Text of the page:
Did you know that our gut and brain talk to each other? This two-way communication takes place in the “gut-brain axis”. The brain can send information to the gut and the gut can send information back to the brain. In fact, around 200 million neurons in our central nervous system regulate the activity of our entire digestive tract. All this is to say that our gut and neurological health are inextricably linked. Research has shown links between the development and treatment of neurological diseases such as Parkinson’s, Alzheimer’s and multiple sclerosis and the gut microbiome. A plant-based diet has many benefits for the brain and its role in nurturing a healthy gut microbiome may be another one to add to the list.


9. Influences our mood and mental health

The gut-brain axis also plays an important role in our mood regulation and mental health. It allows the brain to influence the gut, and the gut to influence mood and mental health. Research has shown that fluctuations in the microbiota affect the cognitive and emotional centres of the brain. Researchers agree that, “several mood disorders, such as anxiety, depression, and autism spectrum disorders now have well-established links to functional GI [gastrointestinal] disruptions”, and gastrointestinal diseases (eg irritable bowel syndrome, irritable bowel disease) often coincide with psychological conditions linked to changes in the gut microbiome. A growing number of studies show that a plant-based diet can improve mood and this may be down to the positive effect of plants on our gut bacteria.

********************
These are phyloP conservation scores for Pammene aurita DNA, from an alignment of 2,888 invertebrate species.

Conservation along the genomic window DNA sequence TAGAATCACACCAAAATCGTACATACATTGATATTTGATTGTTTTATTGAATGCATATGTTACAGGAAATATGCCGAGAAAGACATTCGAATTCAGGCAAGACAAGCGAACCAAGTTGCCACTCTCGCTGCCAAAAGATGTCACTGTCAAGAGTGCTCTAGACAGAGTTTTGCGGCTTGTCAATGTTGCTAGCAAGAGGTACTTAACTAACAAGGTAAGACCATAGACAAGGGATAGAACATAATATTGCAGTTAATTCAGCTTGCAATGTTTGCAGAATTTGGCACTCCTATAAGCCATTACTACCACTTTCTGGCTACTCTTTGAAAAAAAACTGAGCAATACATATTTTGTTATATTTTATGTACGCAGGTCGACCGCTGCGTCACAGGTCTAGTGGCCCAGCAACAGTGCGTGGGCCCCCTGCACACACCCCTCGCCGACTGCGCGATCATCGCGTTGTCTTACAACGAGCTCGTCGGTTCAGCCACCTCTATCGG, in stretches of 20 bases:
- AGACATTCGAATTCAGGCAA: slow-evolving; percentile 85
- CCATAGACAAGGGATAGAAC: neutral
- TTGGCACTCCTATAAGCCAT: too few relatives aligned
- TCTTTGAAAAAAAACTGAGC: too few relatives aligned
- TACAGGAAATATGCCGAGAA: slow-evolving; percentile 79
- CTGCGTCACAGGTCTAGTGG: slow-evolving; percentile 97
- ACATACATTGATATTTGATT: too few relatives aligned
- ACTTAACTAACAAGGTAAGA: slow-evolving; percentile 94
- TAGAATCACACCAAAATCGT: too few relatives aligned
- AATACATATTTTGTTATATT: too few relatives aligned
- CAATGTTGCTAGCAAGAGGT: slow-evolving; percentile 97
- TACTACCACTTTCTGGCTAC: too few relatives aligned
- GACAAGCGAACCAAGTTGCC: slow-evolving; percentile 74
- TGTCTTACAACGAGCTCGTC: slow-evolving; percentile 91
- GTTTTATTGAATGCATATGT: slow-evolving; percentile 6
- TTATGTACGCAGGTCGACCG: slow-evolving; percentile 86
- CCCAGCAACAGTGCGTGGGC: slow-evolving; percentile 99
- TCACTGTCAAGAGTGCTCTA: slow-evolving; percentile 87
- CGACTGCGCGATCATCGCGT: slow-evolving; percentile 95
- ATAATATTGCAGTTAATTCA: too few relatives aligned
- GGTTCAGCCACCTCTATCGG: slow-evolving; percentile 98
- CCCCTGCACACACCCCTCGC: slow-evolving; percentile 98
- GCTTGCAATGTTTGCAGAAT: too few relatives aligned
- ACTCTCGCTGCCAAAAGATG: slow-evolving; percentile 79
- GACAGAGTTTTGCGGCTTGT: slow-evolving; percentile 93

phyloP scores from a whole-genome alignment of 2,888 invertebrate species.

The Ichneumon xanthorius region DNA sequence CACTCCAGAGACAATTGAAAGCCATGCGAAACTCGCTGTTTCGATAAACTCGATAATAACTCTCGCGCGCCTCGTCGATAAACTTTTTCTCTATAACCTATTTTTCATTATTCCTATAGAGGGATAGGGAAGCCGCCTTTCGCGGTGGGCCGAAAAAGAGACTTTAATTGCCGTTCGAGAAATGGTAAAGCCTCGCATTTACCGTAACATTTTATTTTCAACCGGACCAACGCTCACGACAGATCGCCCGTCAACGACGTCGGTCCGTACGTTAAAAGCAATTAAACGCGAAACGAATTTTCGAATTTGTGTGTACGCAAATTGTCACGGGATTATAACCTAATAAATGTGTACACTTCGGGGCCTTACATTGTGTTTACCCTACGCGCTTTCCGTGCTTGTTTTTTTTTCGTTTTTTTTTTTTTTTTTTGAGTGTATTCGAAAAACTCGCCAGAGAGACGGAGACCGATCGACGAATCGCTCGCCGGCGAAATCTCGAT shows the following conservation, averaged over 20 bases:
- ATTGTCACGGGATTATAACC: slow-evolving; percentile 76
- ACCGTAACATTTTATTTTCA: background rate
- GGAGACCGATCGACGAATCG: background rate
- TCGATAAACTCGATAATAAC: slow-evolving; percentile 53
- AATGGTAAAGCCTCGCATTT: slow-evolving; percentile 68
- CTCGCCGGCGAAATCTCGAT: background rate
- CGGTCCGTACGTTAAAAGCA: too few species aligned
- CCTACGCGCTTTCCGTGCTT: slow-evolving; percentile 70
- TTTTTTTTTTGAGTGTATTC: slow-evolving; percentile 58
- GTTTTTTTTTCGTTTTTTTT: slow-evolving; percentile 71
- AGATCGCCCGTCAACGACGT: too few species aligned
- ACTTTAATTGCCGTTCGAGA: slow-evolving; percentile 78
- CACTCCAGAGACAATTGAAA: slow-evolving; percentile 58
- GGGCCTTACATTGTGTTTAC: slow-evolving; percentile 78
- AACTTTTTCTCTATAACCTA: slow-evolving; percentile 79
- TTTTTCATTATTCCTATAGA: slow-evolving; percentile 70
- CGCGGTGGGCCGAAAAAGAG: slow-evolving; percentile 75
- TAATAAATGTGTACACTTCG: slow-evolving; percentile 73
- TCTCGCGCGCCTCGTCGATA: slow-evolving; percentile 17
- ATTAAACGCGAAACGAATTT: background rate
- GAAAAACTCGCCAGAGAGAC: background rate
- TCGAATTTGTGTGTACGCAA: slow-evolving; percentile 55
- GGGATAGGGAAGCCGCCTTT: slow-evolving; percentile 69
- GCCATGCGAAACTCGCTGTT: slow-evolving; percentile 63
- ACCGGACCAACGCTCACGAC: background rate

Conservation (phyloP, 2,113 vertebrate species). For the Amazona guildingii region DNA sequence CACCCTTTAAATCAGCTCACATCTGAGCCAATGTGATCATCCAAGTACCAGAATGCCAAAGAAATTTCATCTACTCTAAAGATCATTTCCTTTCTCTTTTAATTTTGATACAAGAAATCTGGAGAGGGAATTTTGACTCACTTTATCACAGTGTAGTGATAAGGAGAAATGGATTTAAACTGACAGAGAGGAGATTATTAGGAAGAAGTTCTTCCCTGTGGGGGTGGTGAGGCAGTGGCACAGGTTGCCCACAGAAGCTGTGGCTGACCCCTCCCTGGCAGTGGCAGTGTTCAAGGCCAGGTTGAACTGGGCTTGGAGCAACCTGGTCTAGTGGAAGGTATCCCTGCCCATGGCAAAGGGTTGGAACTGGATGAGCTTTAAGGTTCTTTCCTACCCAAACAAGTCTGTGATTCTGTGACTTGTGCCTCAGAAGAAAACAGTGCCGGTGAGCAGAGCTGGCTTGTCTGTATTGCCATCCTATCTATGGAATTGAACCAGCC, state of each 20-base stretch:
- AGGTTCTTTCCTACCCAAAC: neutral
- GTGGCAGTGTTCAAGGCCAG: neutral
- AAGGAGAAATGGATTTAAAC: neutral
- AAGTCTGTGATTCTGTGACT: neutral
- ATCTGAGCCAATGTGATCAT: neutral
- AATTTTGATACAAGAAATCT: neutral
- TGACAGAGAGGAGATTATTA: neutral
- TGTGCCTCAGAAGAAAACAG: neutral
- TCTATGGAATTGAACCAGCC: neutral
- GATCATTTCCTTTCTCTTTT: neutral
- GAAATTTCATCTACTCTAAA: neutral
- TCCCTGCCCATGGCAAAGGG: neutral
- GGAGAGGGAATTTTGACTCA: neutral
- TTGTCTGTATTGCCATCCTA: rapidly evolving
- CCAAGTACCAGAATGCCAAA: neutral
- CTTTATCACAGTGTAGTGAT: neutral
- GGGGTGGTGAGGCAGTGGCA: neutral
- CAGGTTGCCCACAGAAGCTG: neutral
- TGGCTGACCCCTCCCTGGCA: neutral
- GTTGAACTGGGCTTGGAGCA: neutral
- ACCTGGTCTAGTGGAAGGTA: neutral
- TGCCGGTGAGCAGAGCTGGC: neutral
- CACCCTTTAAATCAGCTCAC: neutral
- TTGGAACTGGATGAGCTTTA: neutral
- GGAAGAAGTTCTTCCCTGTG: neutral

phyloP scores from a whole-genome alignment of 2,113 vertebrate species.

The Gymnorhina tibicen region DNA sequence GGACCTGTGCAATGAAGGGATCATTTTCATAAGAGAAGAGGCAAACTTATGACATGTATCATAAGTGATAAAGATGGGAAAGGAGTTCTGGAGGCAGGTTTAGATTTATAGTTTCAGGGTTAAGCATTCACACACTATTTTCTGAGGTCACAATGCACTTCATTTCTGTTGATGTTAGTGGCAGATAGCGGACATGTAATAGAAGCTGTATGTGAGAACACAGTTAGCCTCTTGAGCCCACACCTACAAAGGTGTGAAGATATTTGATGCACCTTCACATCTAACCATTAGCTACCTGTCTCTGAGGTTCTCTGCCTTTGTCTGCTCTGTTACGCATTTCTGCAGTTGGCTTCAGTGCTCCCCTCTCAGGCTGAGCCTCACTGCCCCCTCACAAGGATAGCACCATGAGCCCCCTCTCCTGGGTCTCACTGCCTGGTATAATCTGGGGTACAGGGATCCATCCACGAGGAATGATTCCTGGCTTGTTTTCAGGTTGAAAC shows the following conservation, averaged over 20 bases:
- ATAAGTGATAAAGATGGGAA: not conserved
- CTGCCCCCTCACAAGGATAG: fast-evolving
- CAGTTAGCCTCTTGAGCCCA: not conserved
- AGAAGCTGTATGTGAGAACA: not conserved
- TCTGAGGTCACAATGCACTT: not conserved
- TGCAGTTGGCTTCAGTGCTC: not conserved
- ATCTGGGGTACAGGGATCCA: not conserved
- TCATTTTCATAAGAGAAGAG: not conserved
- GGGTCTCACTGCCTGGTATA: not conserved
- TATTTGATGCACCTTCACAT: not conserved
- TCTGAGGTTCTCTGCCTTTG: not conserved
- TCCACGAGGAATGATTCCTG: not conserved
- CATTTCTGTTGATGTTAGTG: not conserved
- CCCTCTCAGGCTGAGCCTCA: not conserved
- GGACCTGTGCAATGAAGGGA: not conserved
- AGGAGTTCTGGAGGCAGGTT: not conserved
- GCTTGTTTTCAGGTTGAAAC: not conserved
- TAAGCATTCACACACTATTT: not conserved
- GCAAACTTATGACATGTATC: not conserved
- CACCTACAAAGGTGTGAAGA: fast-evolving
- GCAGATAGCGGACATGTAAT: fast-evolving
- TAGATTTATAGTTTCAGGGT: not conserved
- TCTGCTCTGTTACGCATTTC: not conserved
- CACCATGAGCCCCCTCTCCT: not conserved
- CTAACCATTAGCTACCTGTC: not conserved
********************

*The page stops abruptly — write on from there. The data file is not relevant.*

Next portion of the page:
10. Absorbs and produces vitamins and minerals

It’s not just fibre that feeds our gut bacteria – research shows that vitamins also increase bacteria diversity. Fruits and vegetables are rich in vitamins making eating them a great way to boost beneficial bacterial diversity. And our gut bacteria don’t just feed from vitamins, they produce them too. Our gut bacteria can make C, K, and B-complex vitamins. Our gut bacteria also regulate our vitamin D receptors, which may protect against irritable bowel disease.


When you understand how the gut microbiome affects nearly every aspect of our health, you understand the importance of making sure you are doing everything you can to nurture it. Fortunately, a wholefood plant-based diet is the perfect way to maintain a diverse and healthy gut microbiome. Find out six ways to nurture your gut microbiome here.

About the author
Nicholas Hallows
Nicholas has been vegan since the early 2000s and worked for Viva! between 2017 and 2020 as a Senior Administrator and Web Content Assistant. He is a qualified teacher, specialising in Language and Literacy, and an accredited Proofreader and Editor. He is now a freelance writer covering topics including veganism, mindfulness and minimalism.